Live cell imaging of neutrophil transmigration through TNF-α–activated HUVECs was performed as described before. For each pair of fluorochromes, backgrounds were digitally subtracted, and signal intensity was normalized on adherent cells before transmigration so that red and green channels had approximately the same maximum and minimum intensity levels. The normalized images were digitally divided using the Metamorph stack arithmetic divide function and the resultant ratio image was multiplied by an arbitrary scalar to ensure nonfractional values. All red, green, or ratio images have been manipulated as a group to allow direct comparison. The linescan data represent average normalized intensity along a five-pixel-wide line between the asterisks shown in the green channel (see Fig. 2). Images are representative of multiple leukocytes.
Laser Scanning Confocal Microscopy of Neutrophil Transmigration under Static Conditions.
HUVECs (SC-2) were plated on fibronectin-coated, glass-bottom 35-mm cell culture plates (MatTek) and allowed to grow to confluence. Confluent HUVEC monolayers were stimulated with TNF-α (4–6 h, 25 ng/ml), coincubated with neutrophils (0.5 × 106 cells/ml) under static conditions for 4 min at 37°C, washed to remove nonadherent neutrophils, and fixed for 5 min at room temperature with 4% neutral buffered formalin to avoid movement artifact during confocal scanning. Surface molecules on HUVEC monolayers and neutrophils were immunofluorescently labeled as described before, and neutrophils in the process of transmigration were observed using a laser scanning confocal head (Radiance 2100; Bio-Rad Laboratories) attached to an inverted microscope (model TE2000; Nikon) through a 60× oil immersion objective (PlanApo, 1.4 NA; Nikon). The confocal iris was set to provide a 0.5-μm slice thickness and a transmigration event was scanned along the Z-axis from basolateral to apical aspects in 0.5-μm steps. Serial sections were deconvolved to remove out of focus light (v.9.2.1; AutoQuant Imaging, Inc.). A three-dimensional reconstruction of the scanned volume was obtained and digitally sliced in the XZ plane through the widest point of the region of transmigration to indicate a profile view of the distribution of LFA-I or MHC-I on a transmigrating neutrophil (see Fig. 3). Images were analyzed in Lasersharp 2000 v4.3 (Bio-Rad Laboratories) and ImageJ v1.31 and figures were generated in Photoshop v.7.0.
Quantification of JAM-A, ICAM-1, and MHC-I under PMA-activated Neutrophils.
Neutrophils were activated with 100 ng/ml PMA (5 min at 37°C), washed once in flow buffer, and resuspended in flow buffer without PMA. Activated neutrophils were allowed to interact with TNF-α–treated HUVECs in a flow chamber and imaged as described before. For endothelial JAM-A, ICAM-1, or MHC-I imaging, red and green channels were normalized as described before and overlaid with DIC. A mask corresponding to the DIC outline of each adherent neutrophil in a field of view was generated. This was used to quantify the red and green fluorescence associated with adherent neutrophils. Neutrophil-associated fluorescence was divided by the total fluorescence in a field of view to obtain a percent value. Data are representative of three independent experiments.
Online Supplemental Material.
Fig. S1 documents that the JAM-A mAb does not alter neutrophil adhesion or transmigration, nor affect endothelial monolayer permeability. Figs. S2 and S3 are additional examples of neutrophil LFA-1 redistribution and ICAM-1 redistribution during neutrophil transmigration, respectively. The accompanying videos show the behavior of ICAM-1 and LFA-1 during transmigration.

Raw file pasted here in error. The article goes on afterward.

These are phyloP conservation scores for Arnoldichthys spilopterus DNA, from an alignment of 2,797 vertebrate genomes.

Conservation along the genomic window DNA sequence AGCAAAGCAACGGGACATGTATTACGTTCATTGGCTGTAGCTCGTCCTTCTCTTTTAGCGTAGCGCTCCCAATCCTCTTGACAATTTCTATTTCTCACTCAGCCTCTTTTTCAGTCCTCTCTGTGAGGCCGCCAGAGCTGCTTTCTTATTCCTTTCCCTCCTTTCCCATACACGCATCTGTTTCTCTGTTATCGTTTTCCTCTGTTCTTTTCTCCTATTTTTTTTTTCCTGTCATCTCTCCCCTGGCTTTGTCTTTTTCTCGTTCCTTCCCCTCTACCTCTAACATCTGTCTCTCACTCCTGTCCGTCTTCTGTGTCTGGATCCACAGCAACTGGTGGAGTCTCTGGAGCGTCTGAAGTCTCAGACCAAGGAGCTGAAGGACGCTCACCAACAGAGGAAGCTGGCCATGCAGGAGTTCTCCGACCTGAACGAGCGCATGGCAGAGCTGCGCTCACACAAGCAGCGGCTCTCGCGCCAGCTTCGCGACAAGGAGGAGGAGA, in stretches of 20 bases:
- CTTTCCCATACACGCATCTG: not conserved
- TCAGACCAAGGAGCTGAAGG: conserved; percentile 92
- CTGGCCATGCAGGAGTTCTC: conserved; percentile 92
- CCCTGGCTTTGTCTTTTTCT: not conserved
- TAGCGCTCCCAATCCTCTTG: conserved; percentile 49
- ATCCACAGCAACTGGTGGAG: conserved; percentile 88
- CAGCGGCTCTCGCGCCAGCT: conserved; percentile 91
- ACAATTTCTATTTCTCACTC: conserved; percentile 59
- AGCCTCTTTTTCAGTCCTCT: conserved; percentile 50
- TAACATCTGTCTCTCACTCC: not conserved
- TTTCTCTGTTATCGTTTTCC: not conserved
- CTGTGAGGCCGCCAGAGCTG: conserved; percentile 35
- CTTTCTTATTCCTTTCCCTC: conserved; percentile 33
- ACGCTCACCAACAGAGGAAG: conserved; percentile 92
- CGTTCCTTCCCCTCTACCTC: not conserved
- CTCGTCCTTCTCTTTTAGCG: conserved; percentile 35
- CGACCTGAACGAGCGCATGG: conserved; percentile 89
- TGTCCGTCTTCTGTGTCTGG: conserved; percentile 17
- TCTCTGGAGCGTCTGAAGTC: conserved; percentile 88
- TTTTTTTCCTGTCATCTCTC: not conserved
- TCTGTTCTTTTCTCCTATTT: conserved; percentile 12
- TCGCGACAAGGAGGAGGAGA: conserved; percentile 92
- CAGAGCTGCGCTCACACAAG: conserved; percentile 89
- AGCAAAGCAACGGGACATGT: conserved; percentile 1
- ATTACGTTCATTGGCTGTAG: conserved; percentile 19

Live Cell Time Lapse Visualization of LFA-1 Revealed Redistribution and Accumulation around the Site of Transmigration.
LFA-1 dynamics in live neutrophils were monitored by immunolabeling with a fluorescent-tagged nonblocking anti-LFA-1 mAb, TS 2/4. Neutrophils were perfused across TNF-α–activated HUVEC monolayers under defined shear flow using the live-cell, time lapse microscopy system described in Materials and Methods. In this system, typically 50% of adherent neutrophils transmigrated over a time period of several minutes. Analysis from paired DIC and fluorescence images from multiple experiments using neutrophils and HUVECs from multiple donors was performed. Fig. 1 demonstrates the typical sequence of events during neutrophil transmigration. Neutrophils briefly roll and come to a stable arrest at, or very close to, an endothelial junction, in agreement with previous papers (22). The time lapse acquisition system used here was not suitable to resolve the fast motion of rolling and, hence, we have focused on the events that follow at and after stable arrest (Fig. 1, t = 0:00). During this period of early adhesion, LFA-1 was relatively evenly distributed on the neutrophil surface; although some unevenness in LFA-1 distribution was observed, no consistent accumulations or structures were apparent at this early time point. On leukocytes that were subsequently going to transmigrate, a small cluster of LFA-1 appeared, apparently at the contact surface of the neutrophil with the endothelium (Fig. 1, outline column, t = 0:20, arrow, and see Fig. 3; elements of this image may be better appreciated when viewed on screen in the online version, where subtle differences in fluorescence intensity are more visible). This cluster grew in intensity as LFA-1 was depleted from the rest of the leukocyte surface to contribute to it (Fig. 1, t = 0:35 and 0:45, arrows). The center portion of the LFA-1 cluster appeared to be relatively deficient in LFA-1, leading to a ringlike appearance. These rings were not always complete, but at least partial rings were observed in >95% of transmigration events (see Fig. S2, for several examples from a single coverslip).